Although this study is important in helping to delineate the role of mtDNA mutations in cancer development, much remains to be discovered. A caveat of the present work is that the PolgAmut/mut mutator mouse used is a global knock-in model, so mtDNA mutations are induced throughout the mouse and not selectively in the colonic epithelium. Thus, the possibility has not been excluded that rather than being intrinsic to the colon cells that ultimately develop into tumors, the observed effects may be influenced by interactions and signals from sources other than the gut, such as the immune system or metabolites from other tissues. A more selective approach to the introduction of mtDNA mutations, such as the use of emerging genetic approaches to specifically manipulate mtDNA13, may help to further define the role of mtDNA mutations in tumorigenesis. As the effects of Apc tumor-suppressor mutations manifest predominantly in the colon, this also raises the question of whether mtDNA is a driver of tumor initiation in other cancer types. Colonic crypts, with their rapidly dividing cells and the accumulation of somatic mtDNA mutations9, provide an environment well suited for such mtDNA-dependent tumor-promoting mechanisms to arise. Whether other cell types, which are likely to develop mtDNA mutations at a much slower rate, are similarly conducive, and thus whether this represents a conserved mechanism in the development of cancer, remains unknown for now. Also, whether mtDNA mutations in other tissue types may foster tumorigenesis through upregulation of the serine-synthesis pathway as they do in colon tumors or by alternative mechanisms requires exploration.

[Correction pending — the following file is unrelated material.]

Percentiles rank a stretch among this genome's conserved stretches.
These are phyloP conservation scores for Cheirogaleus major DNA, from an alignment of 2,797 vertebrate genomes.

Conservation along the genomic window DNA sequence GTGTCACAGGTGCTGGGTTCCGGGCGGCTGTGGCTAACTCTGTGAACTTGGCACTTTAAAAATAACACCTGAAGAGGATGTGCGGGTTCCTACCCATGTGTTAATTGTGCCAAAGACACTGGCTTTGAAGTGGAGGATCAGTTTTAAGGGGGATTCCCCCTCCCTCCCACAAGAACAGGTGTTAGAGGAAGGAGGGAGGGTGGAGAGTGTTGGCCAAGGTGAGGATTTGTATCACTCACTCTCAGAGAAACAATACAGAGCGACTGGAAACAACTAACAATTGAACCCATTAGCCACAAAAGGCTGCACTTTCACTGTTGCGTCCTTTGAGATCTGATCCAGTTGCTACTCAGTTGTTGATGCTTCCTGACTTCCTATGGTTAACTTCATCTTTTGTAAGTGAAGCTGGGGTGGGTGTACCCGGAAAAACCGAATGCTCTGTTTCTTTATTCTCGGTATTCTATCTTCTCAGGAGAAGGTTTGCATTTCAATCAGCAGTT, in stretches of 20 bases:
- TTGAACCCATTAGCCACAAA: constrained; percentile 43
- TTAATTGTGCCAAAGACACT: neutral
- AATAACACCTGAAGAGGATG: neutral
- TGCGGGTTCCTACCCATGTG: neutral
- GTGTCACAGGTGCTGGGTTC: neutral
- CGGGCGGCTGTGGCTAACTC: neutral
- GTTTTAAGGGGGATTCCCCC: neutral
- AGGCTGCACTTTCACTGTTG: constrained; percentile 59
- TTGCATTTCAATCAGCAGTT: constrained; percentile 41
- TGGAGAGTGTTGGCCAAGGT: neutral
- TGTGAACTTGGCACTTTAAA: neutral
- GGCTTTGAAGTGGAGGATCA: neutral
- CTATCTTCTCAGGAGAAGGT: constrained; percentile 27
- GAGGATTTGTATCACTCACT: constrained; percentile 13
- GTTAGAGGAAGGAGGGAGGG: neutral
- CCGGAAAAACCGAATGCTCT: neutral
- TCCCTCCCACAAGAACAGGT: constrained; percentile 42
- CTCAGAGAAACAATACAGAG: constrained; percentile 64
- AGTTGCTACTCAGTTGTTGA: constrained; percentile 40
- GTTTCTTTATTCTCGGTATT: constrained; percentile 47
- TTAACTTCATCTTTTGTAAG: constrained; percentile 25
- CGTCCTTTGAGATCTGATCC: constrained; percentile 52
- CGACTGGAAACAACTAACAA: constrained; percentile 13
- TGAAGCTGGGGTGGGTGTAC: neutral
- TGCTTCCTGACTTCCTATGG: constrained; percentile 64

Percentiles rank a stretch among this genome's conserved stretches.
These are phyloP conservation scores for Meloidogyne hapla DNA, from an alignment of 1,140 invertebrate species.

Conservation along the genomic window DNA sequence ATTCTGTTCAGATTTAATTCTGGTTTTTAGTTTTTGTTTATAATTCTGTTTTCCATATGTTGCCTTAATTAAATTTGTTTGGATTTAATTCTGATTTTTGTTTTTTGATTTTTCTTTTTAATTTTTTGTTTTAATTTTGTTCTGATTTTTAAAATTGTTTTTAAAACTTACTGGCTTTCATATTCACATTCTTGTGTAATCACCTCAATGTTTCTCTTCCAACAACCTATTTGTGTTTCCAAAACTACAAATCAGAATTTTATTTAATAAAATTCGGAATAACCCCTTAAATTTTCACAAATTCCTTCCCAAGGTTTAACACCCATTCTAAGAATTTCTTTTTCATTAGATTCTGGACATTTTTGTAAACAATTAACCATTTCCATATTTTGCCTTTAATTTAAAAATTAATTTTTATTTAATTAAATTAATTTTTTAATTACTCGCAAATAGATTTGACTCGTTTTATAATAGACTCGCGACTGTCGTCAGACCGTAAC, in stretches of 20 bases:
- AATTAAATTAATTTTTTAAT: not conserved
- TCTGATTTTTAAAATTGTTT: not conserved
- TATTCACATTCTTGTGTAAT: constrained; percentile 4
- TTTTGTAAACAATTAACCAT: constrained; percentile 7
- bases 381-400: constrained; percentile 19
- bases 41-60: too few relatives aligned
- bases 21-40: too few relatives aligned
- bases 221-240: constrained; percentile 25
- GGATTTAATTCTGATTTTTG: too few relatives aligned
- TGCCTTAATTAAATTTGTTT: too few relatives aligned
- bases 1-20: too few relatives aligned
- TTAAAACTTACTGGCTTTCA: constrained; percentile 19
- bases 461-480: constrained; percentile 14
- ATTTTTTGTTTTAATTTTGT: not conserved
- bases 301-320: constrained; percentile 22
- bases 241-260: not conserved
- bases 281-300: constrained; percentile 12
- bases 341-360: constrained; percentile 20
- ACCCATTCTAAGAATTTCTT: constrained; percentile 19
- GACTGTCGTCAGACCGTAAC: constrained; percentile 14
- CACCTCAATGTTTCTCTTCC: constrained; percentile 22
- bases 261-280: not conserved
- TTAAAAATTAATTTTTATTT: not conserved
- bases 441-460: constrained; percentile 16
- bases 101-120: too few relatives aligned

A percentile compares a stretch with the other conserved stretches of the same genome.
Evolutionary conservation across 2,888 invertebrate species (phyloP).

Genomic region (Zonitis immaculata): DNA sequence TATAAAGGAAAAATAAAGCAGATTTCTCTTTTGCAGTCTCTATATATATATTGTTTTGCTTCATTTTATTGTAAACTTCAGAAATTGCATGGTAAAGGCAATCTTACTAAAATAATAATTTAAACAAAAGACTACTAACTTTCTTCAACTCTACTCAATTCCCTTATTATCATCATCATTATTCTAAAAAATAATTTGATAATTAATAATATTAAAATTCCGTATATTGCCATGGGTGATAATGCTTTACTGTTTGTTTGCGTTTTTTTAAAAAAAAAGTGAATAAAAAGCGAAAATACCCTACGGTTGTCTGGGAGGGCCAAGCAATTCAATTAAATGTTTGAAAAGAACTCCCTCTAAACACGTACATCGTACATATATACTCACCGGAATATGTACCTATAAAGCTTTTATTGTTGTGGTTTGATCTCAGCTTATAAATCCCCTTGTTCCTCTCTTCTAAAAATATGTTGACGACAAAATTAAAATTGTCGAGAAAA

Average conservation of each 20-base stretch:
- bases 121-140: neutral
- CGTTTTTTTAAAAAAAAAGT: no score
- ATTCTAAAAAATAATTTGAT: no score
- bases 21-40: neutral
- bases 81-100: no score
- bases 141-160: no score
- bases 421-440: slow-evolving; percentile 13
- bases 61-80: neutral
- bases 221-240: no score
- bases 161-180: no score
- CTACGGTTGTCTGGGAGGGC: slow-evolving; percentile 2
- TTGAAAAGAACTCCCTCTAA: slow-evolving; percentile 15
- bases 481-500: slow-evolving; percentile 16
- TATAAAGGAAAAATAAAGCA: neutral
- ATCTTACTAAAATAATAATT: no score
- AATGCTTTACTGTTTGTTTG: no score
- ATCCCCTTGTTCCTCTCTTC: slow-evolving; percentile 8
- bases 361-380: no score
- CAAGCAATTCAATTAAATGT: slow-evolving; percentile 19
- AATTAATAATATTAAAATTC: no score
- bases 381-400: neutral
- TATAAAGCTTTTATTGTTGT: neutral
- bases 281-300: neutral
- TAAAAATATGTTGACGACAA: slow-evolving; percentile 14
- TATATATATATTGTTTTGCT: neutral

The present findings also highlight the fact that the interplay between somatic mtDNA mutations and cancer is far from simple. For instance, no increase in tumor incidence was seen in the PolgAmut/mut mice in the absence of Apc mutation. In addition, no clear link has been observed between patients with a primary mitochondrial disease and cancer14. Thus, mtDNA mutations appear to be unlikely to initiate cancer in the absence of other driver events, such as Apc mutations in the case of the work by Smith et al.8, and might instead represent a more subtle contributing factor to tumorigenesis. By providing evidence that a combination of aging, somatic mtDNA mutations and perturbations in mitochondrial metabolism are important synergistic drivers of cancer development, the present work represents an important contribution to understanding the interplay of mitochondria, aging and cancer.
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The authors declare no competing interests.
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Prag, H.A., Murphy, M.P. mtDNA mutations help support cancer cells. Nat Cancer 1, 941–942 (2020). https://doi.org/10.1038/s43018-020-00128-x